Supporting students through the cost-of-living crisis

Posted by Beth Anderson

A FE Week article has revealed that of 18 colleges surveyed by the National Association for Managers of Student Services, all 18 had seen a rise in demand for their student support services, with over half seeing an increase in demand by over 20%. 

With little action taken from the Spring Budget 2023 for FE learning, colleges will have to find ways to support their students whilst dealing with their own rising utility costs and staff retention issues. 

Student dropout rates are increasing, with students blaming the decision to quit on money worries or having to support their families with childcare whilst parents work more hours to counteract higher utility costs. 

Principal of Hartlepool College of Further Education, Darren Hankey, raised concerns to FE Week that the rising dropout rates were a ‘waste of talent’ and a ‘practice solely taken up by those from poorer backgrounds.’ He continued: ‘The current circumstances have deprived the economy of someone who has had the opportunity to make a greater impact.’  

Whilst the government pushes for local skills shortages to be filled with budding apprentices, it seems unlikely that this plan will succeed, with so many learners leaving courses to survive the cost-of-living crisis. 

But it’s not just increased dropout rates that colleges are witnessing; it’s soaring demand for support – whether mental health or financial, more bursaries for struggling families and the need to fill the food gap for those below the threshold for free meals. 

Attendance is another battle for colleges. Those who make it to class take advantage of the extended opening hours and warm, heated spaces, but whilst this supports the students, it contributes further to the stress on colleges’ finances as utility costs creep up. 

According to government data, over one million learners in FE are 19+. This means that students may be more likely to have dependants at home, making, in some cases, studying a second priority – with the added stress of keeping up with utility and food costs, students with dependants are at high risk of dropping out. 

What can you do to mitigate the challenges to your learners and give yourself more chance to adapt in a sustainable way? 

Ensure you’re tracking learners’ progress and looking for early drop-off signs – are they completing work on time? Are their knowledge and understanding improving? Will they achieve a positive, timely completion of their programme? 

Whilst it’s not as simple as just ‘fix it’, with the ability to track and analyse data, problems should be spotted before they become extreme – such as students dropping out. Consider how you can intervene earlier, with less expense on staff and learners. Think about the time it takes to access funding help, if you’re able to identify the need before it hits desperation and apply early, you and your learners will be in a much better position to deal with the problems. 

Understanding how to guide students through mental health and well-being issues is another crucial factor to consider – how are you currently identifying those with extra needs?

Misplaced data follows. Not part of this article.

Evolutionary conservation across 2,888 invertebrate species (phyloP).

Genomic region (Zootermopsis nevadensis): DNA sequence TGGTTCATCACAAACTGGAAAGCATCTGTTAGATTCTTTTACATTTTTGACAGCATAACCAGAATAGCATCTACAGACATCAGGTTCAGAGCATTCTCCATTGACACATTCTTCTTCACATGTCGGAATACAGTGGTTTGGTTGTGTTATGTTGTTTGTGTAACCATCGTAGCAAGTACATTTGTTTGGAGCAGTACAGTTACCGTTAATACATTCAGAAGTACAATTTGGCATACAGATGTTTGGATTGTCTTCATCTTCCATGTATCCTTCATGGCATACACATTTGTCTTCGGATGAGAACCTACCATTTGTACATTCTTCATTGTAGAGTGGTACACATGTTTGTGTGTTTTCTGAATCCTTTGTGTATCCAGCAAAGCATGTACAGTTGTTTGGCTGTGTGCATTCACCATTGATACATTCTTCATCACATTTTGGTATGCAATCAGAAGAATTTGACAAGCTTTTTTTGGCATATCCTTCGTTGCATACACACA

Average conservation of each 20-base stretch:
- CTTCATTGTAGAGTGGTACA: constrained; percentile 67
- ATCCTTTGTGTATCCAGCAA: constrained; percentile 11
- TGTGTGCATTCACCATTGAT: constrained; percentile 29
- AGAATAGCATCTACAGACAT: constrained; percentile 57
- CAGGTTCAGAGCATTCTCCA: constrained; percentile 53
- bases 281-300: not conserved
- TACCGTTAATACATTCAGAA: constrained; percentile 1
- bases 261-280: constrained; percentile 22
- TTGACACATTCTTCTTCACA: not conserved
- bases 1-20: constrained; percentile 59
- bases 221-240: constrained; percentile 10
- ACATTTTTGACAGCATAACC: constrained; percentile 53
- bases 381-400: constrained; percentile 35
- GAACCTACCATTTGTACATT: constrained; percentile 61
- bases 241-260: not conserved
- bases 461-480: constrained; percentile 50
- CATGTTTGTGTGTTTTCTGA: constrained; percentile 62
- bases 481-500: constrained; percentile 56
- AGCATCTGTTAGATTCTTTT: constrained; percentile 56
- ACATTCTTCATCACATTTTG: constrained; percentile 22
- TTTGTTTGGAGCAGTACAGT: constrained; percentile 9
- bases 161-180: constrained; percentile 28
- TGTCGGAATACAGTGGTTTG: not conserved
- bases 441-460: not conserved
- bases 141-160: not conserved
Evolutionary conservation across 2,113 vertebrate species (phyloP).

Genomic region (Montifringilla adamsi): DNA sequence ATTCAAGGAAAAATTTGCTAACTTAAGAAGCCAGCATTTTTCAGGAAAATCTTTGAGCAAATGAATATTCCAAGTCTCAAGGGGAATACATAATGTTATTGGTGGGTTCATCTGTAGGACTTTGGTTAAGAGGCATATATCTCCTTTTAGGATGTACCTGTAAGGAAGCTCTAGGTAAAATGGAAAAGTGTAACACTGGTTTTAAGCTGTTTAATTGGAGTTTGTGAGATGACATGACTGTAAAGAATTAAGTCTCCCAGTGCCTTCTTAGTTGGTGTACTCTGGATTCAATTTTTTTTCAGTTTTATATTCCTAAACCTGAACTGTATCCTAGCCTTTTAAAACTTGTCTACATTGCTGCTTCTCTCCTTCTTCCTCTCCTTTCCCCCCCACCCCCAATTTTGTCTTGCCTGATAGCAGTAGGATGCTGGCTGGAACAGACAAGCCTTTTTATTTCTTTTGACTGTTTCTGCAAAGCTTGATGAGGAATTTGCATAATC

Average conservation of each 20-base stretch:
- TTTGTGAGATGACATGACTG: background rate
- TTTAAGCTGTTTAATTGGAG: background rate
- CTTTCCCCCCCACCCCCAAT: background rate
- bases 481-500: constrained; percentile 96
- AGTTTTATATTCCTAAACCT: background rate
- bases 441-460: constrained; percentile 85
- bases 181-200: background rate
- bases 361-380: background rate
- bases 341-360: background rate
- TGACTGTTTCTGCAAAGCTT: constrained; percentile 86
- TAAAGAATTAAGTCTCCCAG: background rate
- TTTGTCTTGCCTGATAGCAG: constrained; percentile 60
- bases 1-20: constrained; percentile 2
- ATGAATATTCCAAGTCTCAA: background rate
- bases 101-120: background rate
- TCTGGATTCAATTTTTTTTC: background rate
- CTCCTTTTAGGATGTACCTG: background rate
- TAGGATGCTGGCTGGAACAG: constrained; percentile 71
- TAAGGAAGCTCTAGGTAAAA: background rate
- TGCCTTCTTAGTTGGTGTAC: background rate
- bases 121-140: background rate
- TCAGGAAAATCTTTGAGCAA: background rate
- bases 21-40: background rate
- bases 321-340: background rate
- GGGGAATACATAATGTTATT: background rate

Have you noticed more learners logging in uncharacteristically late at night to get work done after working all day? Are students raising safeguarding concerns in the early hours of the morning? All these questions can help you identify those needing further help. 

Providing opportunities for learners to build communities and increase social contact virtually could be one way to boost student engagement. In a post-pandemic environment, the need to be on campus to learn is long gone and social connectivity, whilst still challenging, is essential. Feedback and support can be offered virtually to both staff and learners, but finding the safest, most efficient way to do this should be a priority. 

Whilst generic social media networks are popular, they bring safeguarding risks such as cyberbullying or more malicious interactions. Creating an environment that is safe, informative, and easily accessible, such as using mobile apps like Engage is one way to help combat the problems of loneliness, isolation and provide a safe way to reach out for help. 

Consider how you can cut costs for learners – and colleges, but providing extended access online for learners, saving them travel fares and saving you utility and staffing costs. Providing feedback through your student information system or apprenticeship management solution can encourage students to reach out virtually for help and ask questions, rather than struggle at home with the added stress of finding money to visit campus. With the added app support mentioned above, your learners and staff can grow their own networks of support, whilst still be monitored for warning signs that may require intervention. 

Beth Anderson is a Business Marketing Partner in the Tribal Group Further Education and Vocational Learning team. Tribal has worked extensively with colleges around the UK using it's ebs and Maytas solutions to help support students through complex modern learning requirements. Our mobile app Engage helps to improve student peer-to-peer connectivity and encourages self-learning. 

To understand how Tribal’s solutions can help you to support your staff and learners through the cost-of-living crisis, get in touch. 


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